What is juicing and is juicing healthy?
Well, it depends.
Despite popular opinion, fruit juice is actually quite unhealthy. A glass of orange juice might as well be soda if you ask me, as it’s simply all the sugar and none of the fibrous nutrients from the orange. Sure it may be a good source of vitamin C, but the high sugar content cancels out most of the benefits fruit juice has to offer.
To clarify, the orange, or any fruit, is not what’s bad, it’s the juicing process that makes it unhealthy. Most fruit juices sold on shelves today have added sugars, but even if they contained 100% natural fruit juice, you’re still missing the most important part of the fruit, the fiber!
Juicing is viewed as a staple in any healthy lifestyle, but is it really healthy for you? Let’s take a look at what science says about juicing.
What is Juicing?
Juicing is the process of using typically a machine to remove the liquid from fruits and vegetables. Juicing is generally used to supplement your diet and/or used as a cleanse, or detox. Drinking the vitamins and minerals from a variety of fruits and veggies is convenient and easy, but this doesn’t mean drinking fruit juices every day is healthy. Truth is drinking juice daily could actually be sabotaging your weight loss goals.
Here’s the thing, if you’re juicing with mostly vegetables and other food items low on the glycemic index (used to measure how foods affect blood sugar), then go for it, as this is a way to consume healthy ingredients that you wouldn’t normally get in your diet, like ginger, beets, and horseradish root. If you’re using juicing to supplement your already existing healthy diet filled with nutritiously dense foods, then this is a great way to get in some extra vitamins and minerals. However, juicing should not be seen as a “detox” or weight loss plan and I’ll explain why below.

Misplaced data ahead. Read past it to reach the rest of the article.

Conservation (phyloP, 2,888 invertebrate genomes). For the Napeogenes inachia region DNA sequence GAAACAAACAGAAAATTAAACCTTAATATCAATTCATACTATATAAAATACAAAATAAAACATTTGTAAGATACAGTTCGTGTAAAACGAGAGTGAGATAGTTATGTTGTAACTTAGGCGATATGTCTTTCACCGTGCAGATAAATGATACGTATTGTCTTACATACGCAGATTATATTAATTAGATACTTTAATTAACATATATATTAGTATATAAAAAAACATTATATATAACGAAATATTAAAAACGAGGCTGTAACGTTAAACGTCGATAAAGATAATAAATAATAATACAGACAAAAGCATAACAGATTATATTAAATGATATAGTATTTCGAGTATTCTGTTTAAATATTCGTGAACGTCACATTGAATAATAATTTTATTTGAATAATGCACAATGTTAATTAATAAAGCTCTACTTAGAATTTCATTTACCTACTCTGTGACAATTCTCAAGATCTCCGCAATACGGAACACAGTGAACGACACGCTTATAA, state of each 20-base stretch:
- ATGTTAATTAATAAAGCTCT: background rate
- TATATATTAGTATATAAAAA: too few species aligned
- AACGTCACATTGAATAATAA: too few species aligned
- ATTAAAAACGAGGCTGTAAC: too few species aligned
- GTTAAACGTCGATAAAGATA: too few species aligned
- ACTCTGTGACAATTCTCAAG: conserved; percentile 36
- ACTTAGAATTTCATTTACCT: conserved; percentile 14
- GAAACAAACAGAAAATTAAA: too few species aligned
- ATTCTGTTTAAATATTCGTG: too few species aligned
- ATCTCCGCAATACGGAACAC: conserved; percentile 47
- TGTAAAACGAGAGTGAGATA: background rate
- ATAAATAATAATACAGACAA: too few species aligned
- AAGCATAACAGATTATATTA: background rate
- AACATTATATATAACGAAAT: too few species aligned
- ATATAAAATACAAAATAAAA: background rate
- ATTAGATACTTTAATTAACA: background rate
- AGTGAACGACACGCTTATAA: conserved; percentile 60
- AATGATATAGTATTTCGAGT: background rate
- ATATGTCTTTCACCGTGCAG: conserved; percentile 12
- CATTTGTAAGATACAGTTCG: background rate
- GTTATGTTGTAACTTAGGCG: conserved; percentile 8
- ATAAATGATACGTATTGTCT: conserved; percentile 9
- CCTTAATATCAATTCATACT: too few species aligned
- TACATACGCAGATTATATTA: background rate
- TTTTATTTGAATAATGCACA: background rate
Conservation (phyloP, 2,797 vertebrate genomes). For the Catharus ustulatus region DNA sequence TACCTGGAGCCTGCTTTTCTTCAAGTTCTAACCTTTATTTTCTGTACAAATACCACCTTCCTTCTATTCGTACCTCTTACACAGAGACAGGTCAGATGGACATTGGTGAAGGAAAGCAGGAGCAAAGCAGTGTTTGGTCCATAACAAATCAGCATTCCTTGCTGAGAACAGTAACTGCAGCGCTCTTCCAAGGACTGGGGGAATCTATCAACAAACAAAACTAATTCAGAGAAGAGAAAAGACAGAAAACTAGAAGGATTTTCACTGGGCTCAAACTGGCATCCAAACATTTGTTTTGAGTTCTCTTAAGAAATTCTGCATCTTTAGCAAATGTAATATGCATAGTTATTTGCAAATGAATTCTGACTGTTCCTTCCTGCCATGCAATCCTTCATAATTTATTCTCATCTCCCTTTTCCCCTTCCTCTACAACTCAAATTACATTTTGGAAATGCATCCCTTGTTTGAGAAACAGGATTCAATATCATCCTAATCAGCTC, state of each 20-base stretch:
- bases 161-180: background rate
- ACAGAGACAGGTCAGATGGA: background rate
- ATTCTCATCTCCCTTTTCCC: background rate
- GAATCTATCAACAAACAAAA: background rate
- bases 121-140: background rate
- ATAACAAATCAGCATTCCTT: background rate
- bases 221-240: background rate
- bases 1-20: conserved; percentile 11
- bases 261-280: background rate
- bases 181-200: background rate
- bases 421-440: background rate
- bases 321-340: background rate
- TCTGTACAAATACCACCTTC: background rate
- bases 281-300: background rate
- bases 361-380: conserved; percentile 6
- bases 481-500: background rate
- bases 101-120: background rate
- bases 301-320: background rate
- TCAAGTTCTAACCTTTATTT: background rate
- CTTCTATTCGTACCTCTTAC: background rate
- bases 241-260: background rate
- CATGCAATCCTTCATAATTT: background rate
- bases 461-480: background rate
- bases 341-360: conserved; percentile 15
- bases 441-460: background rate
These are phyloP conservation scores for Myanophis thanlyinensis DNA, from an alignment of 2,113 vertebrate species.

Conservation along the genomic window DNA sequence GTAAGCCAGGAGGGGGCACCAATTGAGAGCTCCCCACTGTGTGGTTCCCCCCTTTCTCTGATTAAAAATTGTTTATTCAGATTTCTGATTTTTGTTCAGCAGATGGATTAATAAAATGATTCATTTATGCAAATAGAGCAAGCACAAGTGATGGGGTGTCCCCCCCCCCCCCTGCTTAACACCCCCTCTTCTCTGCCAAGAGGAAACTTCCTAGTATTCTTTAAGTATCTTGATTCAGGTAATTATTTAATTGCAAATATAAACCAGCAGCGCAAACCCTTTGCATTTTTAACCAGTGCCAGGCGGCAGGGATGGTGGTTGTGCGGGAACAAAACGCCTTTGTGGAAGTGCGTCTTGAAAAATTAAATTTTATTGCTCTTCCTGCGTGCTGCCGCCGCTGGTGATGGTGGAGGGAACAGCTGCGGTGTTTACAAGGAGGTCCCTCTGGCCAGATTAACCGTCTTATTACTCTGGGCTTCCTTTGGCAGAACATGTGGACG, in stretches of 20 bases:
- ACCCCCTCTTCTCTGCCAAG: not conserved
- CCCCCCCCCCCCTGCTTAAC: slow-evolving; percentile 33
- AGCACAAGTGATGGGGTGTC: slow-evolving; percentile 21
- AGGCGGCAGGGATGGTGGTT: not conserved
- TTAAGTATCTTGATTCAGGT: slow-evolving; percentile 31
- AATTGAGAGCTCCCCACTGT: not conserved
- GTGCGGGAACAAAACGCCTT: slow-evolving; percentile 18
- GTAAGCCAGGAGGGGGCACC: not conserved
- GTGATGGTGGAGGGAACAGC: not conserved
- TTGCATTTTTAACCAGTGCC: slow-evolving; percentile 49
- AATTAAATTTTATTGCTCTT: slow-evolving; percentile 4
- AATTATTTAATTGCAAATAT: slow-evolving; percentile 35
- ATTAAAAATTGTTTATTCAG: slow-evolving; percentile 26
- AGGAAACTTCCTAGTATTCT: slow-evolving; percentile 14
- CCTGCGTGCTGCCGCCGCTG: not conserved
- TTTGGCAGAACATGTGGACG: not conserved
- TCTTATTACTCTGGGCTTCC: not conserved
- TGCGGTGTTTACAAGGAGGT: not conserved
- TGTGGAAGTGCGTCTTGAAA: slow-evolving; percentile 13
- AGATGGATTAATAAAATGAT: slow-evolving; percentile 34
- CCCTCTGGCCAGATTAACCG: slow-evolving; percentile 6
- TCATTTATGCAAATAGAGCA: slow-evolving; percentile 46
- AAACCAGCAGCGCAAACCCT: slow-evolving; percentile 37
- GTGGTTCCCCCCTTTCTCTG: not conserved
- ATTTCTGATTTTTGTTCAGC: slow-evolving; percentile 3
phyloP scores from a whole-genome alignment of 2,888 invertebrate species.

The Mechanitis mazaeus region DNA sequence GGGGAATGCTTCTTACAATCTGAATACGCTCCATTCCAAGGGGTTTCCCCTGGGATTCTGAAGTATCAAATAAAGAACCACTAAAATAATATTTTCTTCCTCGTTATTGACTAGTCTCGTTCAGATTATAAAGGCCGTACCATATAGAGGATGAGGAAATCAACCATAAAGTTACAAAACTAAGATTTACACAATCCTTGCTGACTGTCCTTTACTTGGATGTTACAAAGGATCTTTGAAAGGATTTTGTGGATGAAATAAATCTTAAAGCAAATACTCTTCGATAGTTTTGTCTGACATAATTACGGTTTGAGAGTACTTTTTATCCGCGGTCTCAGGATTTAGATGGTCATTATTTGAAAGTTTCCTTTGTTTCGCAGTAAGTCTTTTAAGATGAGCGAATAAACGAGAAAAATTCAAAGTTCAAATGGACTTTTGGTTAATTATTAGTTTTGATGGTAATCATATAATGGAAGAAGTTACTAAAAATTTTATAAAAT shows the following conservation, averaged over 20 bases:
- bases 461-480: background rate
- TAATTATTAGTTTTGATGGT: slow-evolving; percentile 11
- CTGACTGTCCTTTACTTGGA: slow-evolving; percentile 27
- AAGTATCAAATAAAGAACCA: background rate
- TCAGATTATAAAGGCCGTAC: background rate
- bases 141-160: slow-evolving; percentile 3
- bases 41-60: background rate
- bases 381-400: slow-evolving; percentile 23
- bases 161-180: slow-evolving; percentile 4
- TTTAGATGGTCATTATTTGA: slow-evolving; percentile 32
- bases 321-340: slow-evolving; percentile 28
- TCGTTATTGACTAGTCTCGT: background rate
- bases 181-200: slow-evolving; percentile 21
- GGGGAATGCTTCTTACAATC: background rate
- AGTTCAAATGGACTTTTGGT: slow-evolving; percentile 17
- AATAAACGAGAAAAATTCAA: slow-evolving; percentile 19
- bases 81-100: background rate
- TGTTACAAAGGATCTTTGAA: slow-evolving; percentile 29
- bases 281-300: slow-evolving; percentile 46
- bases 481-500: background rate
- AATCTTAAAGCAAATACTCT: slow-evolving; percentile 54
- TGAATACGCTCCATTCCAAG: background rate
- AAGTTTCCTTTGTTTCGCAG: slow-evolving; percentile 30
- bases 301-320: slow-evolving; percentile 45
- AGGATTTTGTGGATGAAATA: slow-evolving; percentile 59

Juice is filled with essential vitamins, minerals, and antioxidants, but it’s missing one major thing: FIBER.
Why is fiber important?
Fiber fills you up, keeps you fuller longer, and also blocks some of the carbohydrates from being absorbed into the bloodstream. Without fiber, you’re left with a sweet juice that is absorbed rapidly into your bloodstream. Even natural sugars can spike blood glucose levels and release the flood gates for insulin. Insulin is the hormone that lowers blood sugar levels, but it also tells your body to store more fat. Consuming fruit juice without fiber leads to higher insulin levels and more fat storage.
Removing the pulp, seeds, and other solid elements of the fruit or veggie is like throwing money down the drain if you ask me. Juicing leaves out the best part because, without fiber, higher insulin levels over time lead to disease.
Drinking Your Calories
Drinking your calories may seem like an easy and fast way to get in more nutrients, but it’s really only satisfying your thirst, not hunger. The human body starts digesting food through the chewing process. Consuming liquid calories without chewing doesn’t register the same intake of total calories consumed and you’re more likely to feel hungry sooner. Therefore, drinking your calories leads to increased hunger throughout the day and you’re more likely to consume extra calories, leading to weight gain.